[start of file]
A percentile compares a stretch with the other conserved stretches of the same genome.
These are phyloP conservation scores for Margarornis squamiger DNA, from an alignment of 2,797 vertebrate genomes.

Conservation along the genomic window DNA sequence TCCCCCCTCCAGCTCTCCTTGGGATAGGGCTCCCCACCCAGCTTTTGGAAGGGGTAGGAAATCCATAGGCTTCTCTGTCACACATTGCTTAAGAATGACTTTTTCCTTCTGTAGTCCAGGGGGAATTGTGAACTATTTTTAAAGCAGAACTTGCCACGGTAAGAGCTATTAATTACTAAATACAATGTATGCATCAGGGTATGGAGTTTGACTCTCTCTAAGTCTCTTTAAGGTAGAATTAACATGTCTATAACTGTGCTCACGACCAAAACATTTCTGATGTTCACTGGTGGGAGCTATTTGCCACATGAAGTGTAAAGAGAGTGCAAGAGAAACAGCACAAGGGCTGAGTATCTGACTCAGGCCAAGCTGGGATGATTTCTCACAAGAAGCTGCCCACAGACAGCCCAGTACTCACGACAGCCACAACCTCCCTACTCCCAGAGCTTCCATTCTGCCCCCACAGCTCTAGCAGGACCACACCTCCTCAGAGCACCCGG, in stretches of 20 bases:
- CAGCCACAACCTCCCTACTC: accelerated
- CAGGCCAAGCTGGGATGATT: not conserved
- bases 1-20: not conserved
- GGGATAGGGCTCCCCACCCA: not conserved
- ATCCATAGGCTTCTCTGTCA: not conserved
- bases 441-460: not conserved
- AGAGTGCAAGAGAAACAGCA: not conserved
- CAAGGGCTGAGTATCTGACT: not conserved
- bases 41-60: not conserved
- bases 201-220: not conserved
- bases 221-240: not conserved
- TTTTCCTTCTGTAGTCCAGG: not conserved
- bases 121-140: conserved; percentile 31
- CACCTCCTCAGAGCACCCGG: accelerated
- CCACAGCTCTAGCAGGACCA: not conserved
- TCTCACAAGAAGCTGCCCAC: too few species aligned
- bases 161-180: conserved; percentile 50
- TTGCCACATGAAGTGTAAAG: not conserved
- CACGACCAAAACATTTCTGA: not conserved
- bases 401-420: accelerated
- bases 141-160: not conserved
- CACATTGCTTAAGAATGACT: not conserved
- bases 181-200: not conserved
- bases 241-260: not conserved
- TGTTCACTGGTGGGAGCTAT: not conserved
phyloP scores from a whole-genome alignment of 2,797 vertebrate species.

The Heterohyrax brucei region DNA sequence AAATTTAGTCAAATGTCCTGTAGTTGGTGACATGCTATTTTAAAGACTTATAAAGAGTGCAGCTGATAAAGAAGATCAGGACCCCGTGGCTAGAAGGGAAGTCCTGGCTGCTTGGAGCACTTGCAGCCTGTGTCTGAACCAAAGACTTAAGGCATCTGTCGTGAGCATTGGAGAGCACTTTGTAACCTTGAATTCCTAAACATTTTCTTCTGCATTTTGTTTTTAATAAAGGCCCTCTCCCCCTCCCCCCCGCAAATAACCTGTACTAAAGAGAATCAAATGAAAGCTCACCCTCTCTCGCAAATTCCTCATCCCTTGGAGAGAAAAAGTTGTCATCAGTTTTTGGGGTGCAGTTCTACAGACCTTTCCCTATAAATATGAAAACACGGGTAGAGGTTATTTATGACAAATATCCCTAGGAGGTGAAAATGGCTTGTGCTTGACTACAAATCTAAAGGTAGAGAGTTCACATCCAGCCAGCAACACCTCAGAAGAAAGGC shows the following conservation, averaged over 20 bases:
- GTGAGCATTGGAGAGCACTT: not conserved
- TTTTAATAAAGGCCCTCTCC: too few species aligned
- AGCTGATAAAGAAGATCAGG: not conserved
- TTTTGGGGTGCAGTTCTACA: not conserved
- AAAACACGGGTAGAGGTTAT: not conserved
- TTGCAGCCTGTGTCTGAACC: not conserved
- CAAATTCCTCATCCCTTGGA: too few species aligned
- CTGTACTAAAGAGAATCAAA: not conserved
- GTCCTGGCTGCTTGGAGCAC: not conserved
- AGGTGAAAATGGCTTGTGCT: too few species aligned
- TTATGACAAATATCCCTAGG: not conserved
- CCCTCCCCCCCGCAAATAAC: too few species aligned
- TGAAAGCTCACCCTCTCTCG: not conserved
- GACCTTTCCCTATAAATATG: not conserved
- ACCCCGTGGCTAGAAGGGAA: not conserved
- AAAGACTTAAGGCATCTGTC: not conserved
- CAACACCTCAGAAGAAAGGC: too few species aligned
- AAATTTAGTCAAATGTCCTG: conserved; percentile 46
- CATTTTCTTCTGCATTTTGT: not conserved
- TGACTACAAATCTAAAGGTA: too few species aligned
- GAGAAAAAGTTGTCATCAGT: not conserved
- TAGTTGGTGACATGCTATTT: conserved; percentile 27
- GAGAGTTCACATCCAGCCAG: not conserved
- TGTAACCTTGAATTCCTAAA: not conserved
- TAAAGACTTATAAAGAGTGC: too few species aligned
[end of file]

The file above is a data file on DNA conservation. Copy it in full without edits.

A percentile compares a stretch with the other conserved stretches of the same genome.
These are phyloP conservation scores for Margarornis squamiger DNA, from an alignment of 2,797 vertebrate genomes.

Conservation along the genomic window DNA sequence TCCCCCCTCCAGCTCTCCTTGGGATAGGGCTCCCCACCCAGCTTTTGGAAGGGGTAGGAAATCCATAGGCTTCTCTGTCACACATTGCTTAAGAATGACTTTTTCCTTCTGTAGTCCAGGGGGAATTGTGAACTATTTTTAAAGCAGAACTTGCCACGGTAAGAGCTATTAATTACTAAATACAATGTATGCATCAGGGTATGGAGTTTGACTCTCTCTAAGTCTCTTTAAGGTAGAATTAACATGTCTATAACTGTGCTCACGACCAAAACATTTCTGATGTTCACTGGTGGGAGCTATTTGCCACATGAAGTGTAAAGAGAGTGCAAGAGAAACAGCACAAGGGCTGAGTATCTGACTCAGGCCAAGCTGGGATGATTTCTCACAAGAAGCTGCCCACAGACAGCCCAGTACTCACGACAGCCACAACCTCCCTACTCCCAGAGCTTCCATTCTGCCCCCACAGCTCTAGCAGGACCACACCTCCTCAGAGCACCCGG, in stretches of 20 bases:
- CAGCCACAACCTCCCTACTC: accelerated
- CAGGCCAAGCTGGGATGATT: not conserved
- bases 1-20: not conserved
- GGGATAGGGCTCCCCACCCA: not conserved
- ATCCATAGGCTTCTCTGTCA: not conserved
- bases 441-460: not conserved
- AGAGTGCAAGAGAAACAGCA: not conserved
- CAAGGGCTGAGTATCTGACT: not conserved
- bases 41-60: not conserved
- bases 201-220: not conserved
- bases 221-240: not conserved
- TTTTCCTTCTGTAGTCCAGG: not conserved
- bases 121-140: conserved; percentile 31
- CACCTCCTCAGAGCACCCGG: accelerated
- CCACAGCTCTAGCAGGACCA: not conserved
- TCTCACAAGAAGCTGCCCAC: too few species aligned
- bases 161-180: conserved; percentile 50
- TTGCCACATGAAGTGTAAAG: not conserved
- CACGACCAAAACATTTCTGA: not conserved
- bases 401-420: accelerated
- bases 141-160: not conserved
- CACATTGCTTAAGAATGACT: not conserved
- bases 181-200: not conserved
- bases 241-260: not conserved
- TGTTCACTGGTGGGAGCTAT: not conserved
phyloP scores from a whole-genome alignment of 2,797 vertebrate species.

The Heterohyrax brucei region DNA sequence AAATTTAGTCAAATGTCCTGTAGTTGGTGACATGCTATTTTAAAGACTTATAAAGAGTGCAGCTGATAAAGAAGATCAGGACCCCGTGGCTAGAAGGGAAGTCCTGGCTGCTTGGAGCACTTGCAGCCTGTGTCTGAACCAAAGACTTAAGGCATCTGTCGTGAGCATTGGAGAGCACTTTGTAACCTTGAATTCCTAAACATTTTCTTCTGCATTTTGTTTTTAATAAAGGCCCTCTCCCCCTCCCCCCCGCAAATAACCTGTACTAAAGAGAATCAAATGAAAGCTCACCCTCTCTCGCAAATTCCTCATCCCTTGGAGAGAAAAAGTTGTCATCAGTTTTTGGGGTGCAGTTCTACAGACCTTTCCCTATAAATATGAAAACACGGGTAGAGGTTATTTATGACAAATATCCCTAGGAGGTGAAAATGGCTTGTGCTTGACTACAAATCTAAAGGTAGAGAGTTCACATCCAGCCAGCAACACCTCAGAAGAAAGGC shows the following conservation, averaged over 20 bases:
- GTGAGCATTGGAGAGCACTT: not conserved
- TTTTAATAAAGGCCCTCTCC: too few species aligned
- AGCTGATAAAGAAGATCAGG: not conserved
- TTTTGGGGTGCAGTTCTACA: not conserved
- AAAACACGGGTAGAGGTTAT: not conserved
- TTGCAGCCTGTGTCTGAACC: not conserved
- CAAATTCCTCATCCCTTGGA: too few species aligned
- CTGTACTAAAGAGAATCAAA: not conserved
- GTCCTGGCTGCTTGGAGCAC: not conserved
- AGGTGAAAATGGCTTGTGCT: too few species aligned
- TTATGACAAATATCCCTAGG: not conserved
- CCCTCCCCCCCGCAAATAAC: too few species aligned
- TGAAAGCTCACCCTCTCTCG: not conserved
- GACCTTTCCCTATAAATATG: not conserved
- ACCCCGTGGCTAGAAGGGAA: not conserved
- AAAGACTTAAGGCATCTGTC: not conserved
- CAACACCTCAGAAGAAAGGC: too few species aligned
- AAATTTAGTCAAATGTCCTG: conserved; percentile 46
- CATTTTCTTCTGCATTTTGT: not conserved
- TGACTACAAATCTAAAGGTA: too few species aligned
- GAGAAAAAGTTGTCATCAGT: not conserved
- TAGTTGGTGACATGCTATTT: conserved; percentile 27
- GAGAGTTCACATCCAGCCAG: not conserved
- TGTAACCTTGAATTCCTAAA: not conserved
- TAAAGACTTATAAAGAGTGC: too few species aligned